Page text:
We fully expected to say Romania was the same as Bulgaria, it isn’t (except the roads which are still atrocious). We saw very few factories or any real industry all the way up. Here its mainly farmland, ploughed and ready for scattering. We are still on the lowland plateau which resemble the Fens, very fertile, very flat and views over the fields for miles. Plenty of horses and carts around but seem to be used more for farming than daily transport. In the village we are currently in every house has a small barn in the garden and also a giant haystack, seeing haystacks makes it feel like stepping back a few centuries for some reason.Probably every third car here is a Dacia, whilst this was originally a Romania company its long since been swallowed up by Renault but they continue to churn out nearly half a million cars a year from a factory just up the road.
the campsite house
We hadn’t been able to find a campsite listed as open before April so we took a chance and headed for Curtea Des Arges. We had details of a small site on the edge of a MTB course, pulled in just as the young lady who owns it was leaving for the weekend. Even though not open she was happy for us to stay, hooked us up and gave us the run of the place – for less than the cost of two coffees in Switzerland! With heavy rain forecast for Saturday we agreed to stay an extra day, and enjoy the rain from the warmth of the van. The site has everything we need, including a hammock strung up under the eaves to keep Iain occupied.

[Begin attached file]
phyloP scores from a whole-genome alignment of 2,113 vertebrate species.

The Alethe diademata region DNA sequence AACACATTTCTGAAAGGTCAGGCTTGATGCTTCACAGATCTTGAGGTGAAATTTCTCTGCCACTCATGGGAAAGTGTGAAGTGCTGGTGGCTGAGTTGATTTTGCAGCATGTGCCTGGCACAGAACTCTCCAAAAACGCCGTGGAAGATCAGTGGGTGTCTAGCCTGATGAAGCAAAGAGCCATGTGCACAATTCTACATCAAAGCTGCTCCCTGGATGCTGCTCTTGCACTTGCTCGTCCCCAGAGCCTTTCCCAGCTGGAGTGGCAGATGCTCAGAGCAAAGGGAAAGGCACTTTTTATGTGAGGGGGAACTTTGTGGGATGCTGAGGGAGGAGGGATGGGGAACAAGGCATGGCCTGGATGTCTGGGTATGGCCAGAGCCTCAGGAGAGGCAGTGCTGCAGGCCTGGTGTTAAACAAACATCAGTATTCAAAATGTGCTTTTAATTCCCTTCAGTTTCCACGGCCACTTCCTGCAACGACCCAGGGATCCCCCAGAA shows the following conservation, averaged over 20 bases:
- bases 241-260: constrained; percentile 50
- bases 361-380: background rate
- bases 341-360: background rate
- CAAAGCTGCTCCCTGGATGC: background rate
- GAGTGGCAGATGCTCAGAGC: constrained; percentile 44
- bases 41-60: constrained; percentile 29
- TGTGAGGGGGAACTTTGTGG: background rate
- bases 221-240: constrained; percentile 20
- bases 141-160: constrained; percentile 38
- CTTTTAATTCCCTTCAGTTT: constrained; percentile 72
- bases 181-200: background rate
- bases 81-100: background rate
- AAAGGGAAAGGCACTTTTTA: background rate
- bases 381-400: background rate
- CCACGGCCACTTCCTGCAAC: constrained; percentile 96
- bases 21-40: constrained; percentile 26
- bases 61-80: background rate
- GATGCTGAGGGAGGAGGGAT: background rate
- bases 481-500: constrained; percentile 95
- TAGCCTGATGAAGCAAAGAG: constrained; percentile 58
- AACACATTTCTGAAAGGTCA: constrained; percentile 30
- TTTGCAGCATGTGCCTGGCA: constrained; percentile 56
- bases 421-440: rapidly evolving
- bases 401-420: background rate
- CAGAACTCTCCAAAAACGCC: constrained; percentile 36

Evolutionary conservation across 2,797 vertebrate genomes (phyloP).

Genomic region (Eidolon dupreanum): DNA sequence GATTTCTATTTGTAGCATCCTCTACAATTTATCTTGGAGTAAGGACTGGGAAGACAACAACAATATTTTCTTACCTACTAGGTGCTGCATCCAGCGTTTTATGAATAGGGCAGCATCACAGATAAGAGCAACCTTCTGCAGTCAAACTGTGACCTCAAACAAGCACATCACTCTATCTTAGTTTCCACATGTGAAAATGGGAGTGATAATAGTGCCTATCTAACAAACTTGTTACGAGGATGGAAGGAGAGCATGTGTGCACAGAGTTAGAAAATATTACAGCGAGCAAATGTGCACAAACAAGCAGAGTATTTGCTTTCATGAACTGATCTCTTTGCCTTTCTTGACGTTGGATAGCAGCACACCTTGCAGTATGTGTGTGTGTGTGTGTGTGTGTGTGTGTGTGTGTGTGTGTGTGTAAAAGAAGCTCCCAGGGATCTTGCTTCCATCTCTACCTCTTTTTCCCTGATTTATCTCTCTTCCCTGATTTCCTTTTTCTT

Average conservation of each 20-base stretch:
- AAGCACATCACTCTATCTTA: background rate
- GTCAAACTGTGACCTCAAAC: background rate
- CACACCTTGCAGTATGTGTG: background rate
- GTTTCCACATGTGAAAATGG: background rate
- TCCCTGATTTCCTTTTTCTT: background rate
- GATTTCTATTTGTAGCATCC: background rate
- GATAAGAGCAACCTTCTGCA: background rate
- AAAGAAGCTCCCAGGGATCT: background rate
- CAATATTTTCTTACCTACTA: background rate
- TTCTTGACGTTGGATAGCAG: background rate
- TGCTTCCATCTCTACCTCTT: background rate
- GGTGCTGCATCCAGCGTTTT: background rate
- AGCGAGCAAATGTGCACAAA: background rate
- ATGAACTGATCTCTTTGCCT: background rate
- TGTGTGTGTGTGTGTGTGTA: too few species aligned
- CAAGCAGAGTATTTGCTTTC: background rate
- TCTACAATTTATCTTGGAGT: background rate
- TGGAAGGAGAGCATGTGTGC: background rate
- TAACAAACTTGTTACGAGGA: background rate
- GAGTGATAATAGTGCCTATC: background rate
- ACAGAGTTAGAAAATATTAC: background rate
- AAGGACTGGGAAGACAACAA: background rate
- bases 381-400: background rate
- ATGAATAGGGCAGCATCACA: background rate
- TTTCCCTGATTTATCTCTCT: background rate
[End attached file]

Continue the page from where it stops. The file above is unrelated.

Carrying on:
Not letting the rain bother him 🙂
We attempted a walk into the main town yesterday, it was about 4 miles and raining hard but we thought it would be a good way to see more of the surroundings. Less than 10 minutes into the walk a very shoddy car pulled over and we were gestured to get in. We did, why who knows. Very kind Roma gentleman took us into town, his 3 year old daughter entertaining us with her ability to count in English! We offered a few RON for the lift but he firmly refused. After a wander around town we started the walk back, half way another kindly gent stops and motions us to get in – and then dropped us off less than 5 minutes back to the campsite. Not such a great walk but a great introduction to the kindness of Romanians and another lesson for us not to believe everything we read about people.
Today we are off to Bran to meet with our new friend Constantin, who owns a campsite up there which isn’t yet open. When I emailed to check on dates he offered to let us use the site anyway – which means we can now visit Dracula’s castle with somewhere to stay just outside, we have our garlic and wooden stakes at the ready.
As of today we have now covered 6500 miles, which if we had driven in a straight line would put us on the outskirts of New Dehli, so thank the Lord between Sat Nav and I we have managed to get us here!
Us having a break – it’s tiring all this travelling!!